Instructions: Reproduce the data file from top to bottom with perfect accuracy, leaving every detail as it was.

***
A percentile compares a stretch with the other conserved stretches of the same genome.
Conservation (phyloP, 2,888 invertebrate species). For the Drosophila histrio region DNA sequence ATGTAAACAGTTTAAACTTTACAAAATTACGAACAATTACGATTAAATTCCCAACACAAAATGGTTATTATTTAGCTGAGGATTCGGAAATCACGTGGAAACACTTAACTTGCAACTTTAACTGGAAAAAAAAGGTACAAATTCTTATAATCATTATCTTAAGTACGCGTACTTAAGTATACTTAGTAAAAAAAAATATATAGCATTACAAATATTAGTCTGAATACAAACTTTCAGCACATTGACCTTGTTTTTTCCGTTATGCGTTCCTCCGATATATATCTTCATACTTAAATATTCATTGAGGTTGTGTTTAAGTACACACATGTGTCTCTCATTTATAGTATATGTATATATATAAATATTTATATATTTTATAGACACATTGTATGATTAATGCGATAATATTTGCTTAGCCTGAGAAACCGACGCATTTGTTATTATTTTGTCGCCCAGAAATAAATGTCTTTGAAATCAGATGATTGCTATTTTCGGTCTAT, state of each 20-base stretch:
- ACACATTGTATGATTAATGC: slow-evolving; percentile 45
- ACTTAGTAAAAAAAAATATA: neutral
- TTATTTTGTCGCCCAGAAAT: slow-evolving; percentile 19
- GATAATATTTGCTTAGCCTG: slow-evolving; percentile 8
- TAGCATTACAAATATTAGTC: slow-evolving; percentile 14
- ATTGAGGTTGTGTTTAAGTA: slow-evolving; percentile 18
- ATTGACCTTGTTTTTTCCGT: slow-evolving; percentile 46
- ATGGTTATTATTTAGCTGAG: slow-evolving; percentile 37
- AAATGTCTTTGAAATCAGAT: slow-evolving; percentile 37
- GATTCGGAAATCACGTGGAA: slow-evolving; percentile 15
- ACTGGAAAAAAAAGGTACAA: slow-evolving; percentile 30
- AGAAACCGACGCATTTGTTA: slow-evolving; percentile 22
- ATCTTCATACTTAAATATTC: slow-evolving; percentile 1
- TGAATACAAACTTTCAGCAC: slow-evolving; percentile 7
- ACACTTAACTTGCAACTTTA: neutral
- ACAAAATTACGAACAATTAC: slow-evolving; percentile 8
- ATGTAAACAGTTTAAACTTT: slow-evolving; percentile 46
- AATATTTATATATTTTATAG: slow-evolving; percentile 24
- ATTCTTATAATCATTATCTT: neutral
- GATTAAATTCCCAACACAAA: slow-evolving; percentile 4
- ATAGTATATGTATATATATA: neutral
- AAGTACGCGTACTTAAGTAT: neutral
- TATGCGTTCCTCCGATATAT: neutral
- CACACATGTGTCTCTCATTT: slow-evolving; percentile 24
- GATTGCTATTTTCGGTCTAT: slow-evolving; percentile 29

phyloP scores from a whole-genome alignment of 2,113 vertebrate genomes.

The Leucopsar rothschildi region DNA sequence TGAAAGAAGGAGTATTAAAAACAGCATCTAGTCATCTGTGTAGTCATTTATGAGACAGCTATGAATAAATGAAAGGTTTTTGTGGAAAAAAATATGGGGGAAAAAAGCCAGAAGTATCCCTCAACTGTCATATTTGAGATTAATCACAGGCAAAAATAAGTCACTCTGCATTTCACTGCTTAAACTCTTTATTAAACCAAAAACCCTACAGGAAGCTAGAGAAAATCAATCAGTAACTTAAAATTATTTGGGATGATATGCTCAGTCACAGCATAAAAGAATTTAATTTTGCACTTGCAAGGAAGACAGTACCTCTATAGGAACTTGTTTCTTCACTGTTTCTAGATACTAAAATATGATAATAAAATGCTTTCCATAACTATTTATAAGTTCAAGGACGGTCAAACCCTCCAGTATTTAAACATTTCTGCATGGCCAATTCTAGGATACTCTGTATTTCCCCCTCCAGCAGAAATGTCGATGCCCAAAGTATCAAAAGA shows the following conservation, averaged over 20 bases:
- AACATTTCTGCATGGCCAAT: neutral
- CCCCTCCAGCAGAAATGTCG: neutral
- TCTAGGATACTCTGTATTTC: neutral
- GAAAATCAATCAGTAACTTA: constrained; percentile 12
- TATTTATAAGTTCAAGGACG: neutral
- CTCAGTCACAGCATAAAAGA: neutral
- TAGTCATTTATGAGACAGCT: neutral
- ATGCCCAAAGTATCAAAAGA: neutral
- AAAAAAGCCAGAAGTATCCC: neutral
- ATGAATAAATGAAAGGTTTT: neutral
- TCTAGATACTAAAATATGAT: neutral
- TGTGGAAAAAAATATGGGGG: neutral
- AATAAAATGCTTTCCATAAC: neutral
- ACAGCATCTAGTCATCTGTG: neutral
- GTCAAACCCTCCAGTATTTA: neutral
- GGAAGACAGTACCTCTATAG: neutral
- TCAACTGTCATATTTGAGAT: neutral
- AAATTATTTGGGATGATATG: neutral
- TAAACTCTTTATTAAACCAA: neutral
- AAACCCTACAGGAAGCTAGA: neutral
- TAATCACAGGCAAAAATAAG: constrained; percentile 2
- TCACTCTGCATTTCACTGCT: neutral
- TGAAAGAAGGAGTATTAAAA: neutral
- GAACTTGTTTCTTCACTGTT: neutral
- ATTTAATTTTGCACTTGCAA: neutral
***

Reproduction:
A percentile compares a stretch with the other conserved stretches of the same genome.
Conservation (phyloP, 2,888 invertebrate species). For the Drosophila histrio region DNA sequence ATGTAAACAGTTTAAACTTTACAAAATTACGAACAATTACGATTAAATTCCCAACACAAAATGGTTATTATTTAGCTGAGGATTCGGAAATCACGTGGAAACACTTAACTTGCAACTTTAACTGGAAAAAAAAGGTACAAATTCTTATAATCATTATCTTAAGTACGCGTACTTAAGTATACTTAGTAAAAAAAAATATATAGCATTACAAATATTAGTCTGAATACAAACTTTCAGCACATTGACCTTGTTTTTTCCGTTATGCGTTCCTCCGATATATATCTTCATACTTAAATATTCATTGAGGTTGTGTTTAAGTACACACATGTGTCTCTCATTTATAGTATATGTATATATATAAATATTTATATATTTTATAGACACATTGTATGATTAATGCGATAATATTTGCTTAGCCTGAGAAACCGACGCATTTGTTATTATTTTGTCGCCCAGAAATAAATGTCTTTGAAATCAGATGATTGCTATTTTCGGTCTAT, state of each 20-base stretch:
- ACACATTGTATGATTAATGC: slow-evolving; percentile 45
- ACTTAGTAAAAAAAAATATA: neutral
- TTATTTTGTCGCCCAGAAAT: slow-evolving; percentile 19
- GATAATATTTGCTTAGCCTG: slow-evolving; percentile 8
- TAGCATTACAAATATTAGTC: slow-evolving; percentile 14
- ATTGAGGTTGTGTTTAAGTA: slow-evolving; percentile 18
- ATTGACCTTGTTTTTTCCGT: slow-evolving; percentile 46
- ATGGTTATTATTTAGCTGAG: slow-evolving; percentile 37
- AAATGTCTTTGAAATCAGAT: slow-evolving; percentile 37
- GATTCGGAAATCACGTGGAA: slow-evolving; percentile 15
- ACTGGAAAAAAAAGGTACAA: slow-evolving; percentile 30
- AGAAACCGACGCATTTGTTA: slow-evolving; percentile 22
- ATCTTCATACTTAAATATTC: slow-evolving; percentile 1
- TGAATACAAACTTTCAGCAC: slow-evolving; percentile 7
- ACACTTAACTTGCAACTTTA: neutral
- ACAAAATTACGAACAATTAC: slow-evolving; percentile 8
- ATGTAAACAGTTTAAACTTT: slow-evolving; percentile 46
- AATATTTATATATTTTATAG: slow-evolving; percentile 24
- ATTCTTATAATCATTATCTT: neutral
- GATTAAATTCCCAACACAAA: slow-evolving; percentile 4
- ATAGTATATGTATATATATA: neutral
- AAGTACGCGTACTTAAGTAT: neutral
- TATGCGTTCCTCCGATATAT: neutral
- CACACATGTGTCTCTCATTT: slow-evolving; percentile 24
- GATTGCTATTTTCGGTCTAT: slow-evolving; percentile 29

phyloP scores from a whole-genome alignment of 2,113 vertebrate genomes.

The Leucopsar rothschildi region DNA sequence TGAAAGAAGGAGTATTAAAAACAGCATCTAGTCATCTGTGTAGTCATTTATGAGACAGCTATGAATAAATGAAAGGTTTTTGTGGAAAAAAATATGGGGGAAAAAAGCCAGAAGTATCCCTCAACTGTCATATTTGAGATTAATCACAGGCAAAAATAAGTCACTCTGCATTTCACTGCTTAAACTCTTTATTAAACCAAAAACCCTACAGGAAGCTAGAGAAAATCAATCAGTAACTTAAAATTATTTGGGATGATATGCTCAGTCACAGCATAAAAGAATTTAATTTTGCACTTGCAAGGAAGACAGTACCTCTATAGGAACTTGTTTCTTCACTGTTTCTAGATACTAAAATATGATAATAAAATGCTTTCCATAACTATTTATAAGTTCAAGGACGGTCAAACCCTCCAGTATTTAAACATTTCTGCATGGCCAATTCTAGGATACTCTGTATTTCCCCCTCCAGCAGAAATGTCGATGCCCAAAGTATCAAAAGA shows the following conservation, averaged over 20 bases:
- AACATTTCTGCATGGCCAAT: neutral
- CCCCTCCAGCAGAAATGTCG: neutral
- TCTAGGATACTCTGTATTTC: neutral
- GAAAATCAATCAGTAACTTA: constrained; percentile 12
- TATTTATAAGTTCAAGGACG: neutral
- CTCAGTCACAGCATAAAAGA: neutral
- TAGTCATTTATGAGACAGCT: neutral
- ATGCCCAAAGTATCAAAAGA: neutral
- AAAAAAGCCAGAAGTATCCC: neutral
- ATGAATAAATGAAAGGTTTT: neutral
- TCTAGATACTAAAATATGAT: neutral
- TGTGGAAAAAAATATGGGGG: neutral
- AATAAAATGCTTTCCATAAC: neutral
- ACAGCATCTAGTCATCTGTG: neutral
- GTCAAACCCTCCAGTATTTA: neutral
- GGAAGACAGTACCTCTATAG: neutral
- TCAACTGTCATATTTGAGAT: neutral
- AAATTATTTGGGATGATATG: neutral
- TAAACTCTTTATTAAACCAA: neutral
- AAACCCTACAGGAAGCTAGA: neutral
- TAATCACAGGCAAAAATAAG: constrained; percentile 2
- TCACTCTGCATTTCACTGCT: neutral
- TGAAAGAAGGAGTATTAAAA: neutral
- GAACTTGTTTCTTCACTGTT: neutral
- ATTTAATTTTGCACTTGCAA: neutral